Press Releases


Prof. Rainer Franke - Pioneer of "Theoretical Drug Design Methods

Prof. Dr. Rainer Franke, Foto: M. Fröbus, 1985

Rainer Franke was born in Dresden at 24 September 1938. After attending the "Kreuzschule" in Dresden and studying chemistry at the Technical University of Dresden (TU), he worked as an assistant and senior assistant in the chemical laboratory of the well-known hospital Dresden-Friedrichstadt from 1963 to 1970. During this time he also obtained his doctorate (Dr. rer. nat.) at the TU Dresden.

He then began his entry into academic research at the renowned Biochemical Institute of the Charité. At the same time, he obtained his Dr. sc. at the Martin Luther University in Halle, where he was also awarded the facultas docendi for biochemistry in 1974. In 1978 he was appointed Professor of Medicinal Chemistry at the Academy of Sciences of the GDR (AdW).

1971 marks the beginning of his involvement in the development of a focus on active substance research in the GDR. To this end, he took over responsibility for setting up the Molecular Pharmacology Group in the Drug Research Division of the Central Institute for Molecular Biology of the Academy of Sciences. In the Institute for Drug Research (IWF), which emerged from the Drug Research Department in 1976, he became head of the Theoretical Pharmacology Department, which developed into a nationally and internationally recognised focus.

Prof. Franke's basic idea is to develop the "quantitative structure-activity analyses (QSAR)" practised so far into "theoretical drug design methods". These should not only estimate the biological effectiveness of compounds that have not yet been synthesised, but also lead to conclusions about molecular mechanisms of action. This basic idea is documented in numerous publications, monographs, lectures and congresses, many of which have been held in Western countries. Examples include the monograph "Theoretical Drug Design Methods" published by Elsevier in Amsterdam in 1984 and his leading role in the "European QSAR conferences", e.g. as organiser of the "2nd Euro QSAR conference".  

For this reason, Prof. Franke and the department he headed at the Academy Institute for Drug Research were rated very positively in the evaluation by the Science Council of the Federal Republic of Germany in 1990. International comments from that time describe him as a "recognised leader in the international QSAR community".  His work on multivariate data analysis was highlighted as "Pioneering the introduction of factor analysis and principle component analysis into the QSAR".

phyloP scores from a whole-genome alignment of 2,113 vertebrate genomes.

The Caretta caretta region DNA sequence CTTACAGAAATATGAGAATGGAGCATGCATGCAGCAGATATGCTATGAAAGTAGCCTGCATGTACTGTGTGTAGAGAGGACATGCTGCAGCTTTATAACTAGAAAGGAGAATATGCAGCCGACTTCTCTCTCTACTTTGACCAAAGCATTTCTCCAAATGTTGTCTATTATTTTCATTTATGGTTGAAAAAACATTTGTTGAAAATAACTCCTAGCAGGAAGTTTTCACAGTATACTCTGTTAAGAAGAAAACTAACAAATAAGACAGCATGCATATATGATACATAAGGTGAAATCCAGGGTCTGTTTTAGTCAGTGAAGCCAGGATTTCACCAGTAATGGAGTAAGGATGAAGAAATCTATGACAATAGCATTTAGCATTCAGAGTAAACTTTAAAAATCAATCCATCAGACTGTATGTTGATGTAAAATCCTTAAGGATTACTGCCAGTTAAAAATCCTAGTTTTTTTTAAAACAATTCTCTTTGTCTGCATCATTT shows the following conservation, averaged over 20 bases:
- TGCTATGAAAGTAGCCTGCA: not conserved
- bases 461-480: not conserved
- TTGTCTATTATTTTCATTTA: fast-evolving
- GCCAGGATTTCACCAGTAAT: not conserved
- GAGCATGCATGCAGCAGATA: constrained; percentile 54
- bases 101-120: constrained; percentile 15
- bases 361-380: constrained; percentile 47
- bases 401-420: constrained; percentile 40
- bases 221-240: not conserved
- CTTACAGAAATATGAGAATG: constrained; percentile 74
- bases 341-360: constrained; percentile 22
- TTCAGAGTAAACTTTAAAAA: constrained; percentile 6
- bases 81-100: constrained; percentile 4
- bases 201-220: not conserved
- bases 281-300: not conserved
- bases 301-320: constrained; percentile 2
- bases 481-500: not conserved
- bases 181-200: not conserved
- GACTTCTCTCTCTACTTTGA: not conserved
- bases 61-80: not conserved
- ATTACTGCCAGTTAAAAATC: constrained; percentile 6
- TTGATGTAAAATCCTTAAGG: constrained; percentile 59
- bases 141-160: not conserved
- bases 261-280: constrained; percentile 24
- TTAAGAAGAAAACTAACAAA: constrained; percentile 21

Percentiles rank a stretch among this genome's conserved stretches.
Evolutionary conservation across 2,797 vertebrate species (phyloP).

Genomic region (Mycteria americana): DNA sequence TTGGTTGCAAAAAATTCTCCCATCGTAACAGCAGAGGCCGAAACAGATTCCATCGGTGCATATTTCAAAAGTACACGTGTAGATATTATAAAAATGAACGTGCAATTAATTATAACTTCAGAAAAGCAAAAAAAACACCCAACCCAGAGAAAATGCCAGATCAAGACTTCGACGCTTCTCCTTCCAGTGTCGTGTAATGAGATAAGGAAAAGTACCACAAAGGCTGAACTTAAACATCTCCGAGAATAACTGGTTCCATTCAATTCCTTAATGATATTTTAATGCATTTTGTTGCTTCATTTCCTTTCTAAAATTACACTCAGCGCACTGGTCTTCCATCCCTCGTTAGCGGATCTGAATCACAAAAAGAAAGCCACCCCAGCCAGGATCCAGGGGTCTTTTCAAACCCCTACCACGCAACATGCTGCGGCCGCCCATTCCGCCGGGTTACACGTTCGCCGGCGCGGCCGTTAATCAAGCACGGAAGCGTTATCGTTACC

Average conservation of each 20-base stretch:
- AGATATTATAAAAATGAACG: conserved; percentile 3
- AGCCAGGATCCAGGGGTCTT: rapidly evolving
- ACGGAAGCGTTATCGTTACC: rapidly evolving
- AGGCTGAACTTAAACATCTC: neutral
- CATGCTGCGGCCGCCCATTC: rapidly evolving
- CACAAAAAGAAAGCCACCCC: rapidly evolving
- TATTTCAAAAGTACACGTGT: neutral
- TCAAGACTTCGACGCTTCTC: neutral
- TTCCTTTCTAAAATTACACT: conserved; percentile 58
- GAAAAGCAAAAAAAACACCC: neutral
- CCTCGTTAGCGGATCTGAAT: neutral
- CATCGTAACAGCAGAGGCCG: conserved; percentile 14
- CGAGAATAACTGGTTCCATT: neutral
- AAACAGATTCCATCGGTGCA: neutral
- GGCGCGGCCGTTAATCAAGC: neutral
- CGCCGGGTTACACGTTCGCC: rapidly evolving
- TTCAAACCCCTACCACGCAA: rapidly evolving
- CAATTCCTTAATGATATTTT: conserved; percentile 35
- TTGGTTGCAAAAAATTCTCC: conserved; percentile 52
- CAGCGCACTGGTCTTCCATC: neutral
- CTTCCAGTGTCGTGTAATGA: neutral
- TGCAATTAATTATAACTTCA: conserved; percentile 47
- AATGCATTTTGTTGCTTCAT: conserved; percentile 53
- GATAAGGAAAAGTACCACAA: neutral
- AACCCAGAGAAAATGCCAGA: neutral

The unclear perspective of the Institute for Drug Research prompted him to found the independent company "Consulting in Drug Design (CDD)" in 1992. Together with his colleague DC Andreas Gruska, he developed this company into a recognised partner for both the pharmaceutical and agrochemical industries as well as for basic research institutions. At the same time, he continues to be scientifically active with numerous lectures and publications, including as co-editor of "Computer aided drug design in industrial research" Springer Verlag Berlin Heidelberg, 1995 and 2012.
As his health increasingly deteriorated, he ended this task in 2013.
In 2018 he moved with his wife Heidi Franke to her home town of Warin near Schwerin. There he died on 15 October 2021 after years of increasingly complicated health.

His former scientific partners at home and abroad, as well as his former colleagues, remember him as a high-performing scientist brimming with ideas. They will remember Prof. Rainer Franke as a pioneer of modern molecular-oriented pharmacology.

Prof. Peter Oehme     
Founding Director of the former                 
Institute for Drug Research

DC Andreas Gruska and Dr. Gerd Krause


Leibniz-Forschungsinstitut für Molekulare Pharmakologie im Forschungsverbund Berlin e.V. (FMP)
Campus Berlin-Buch
Robert-Roessle-Str. 10
13125 Berlin, Germany
+4930 94793 - 100 
+4930 94793 - 109 (Fax)

Like many sites, we use cookies to optimize the user's browsing experience. Data Protection OK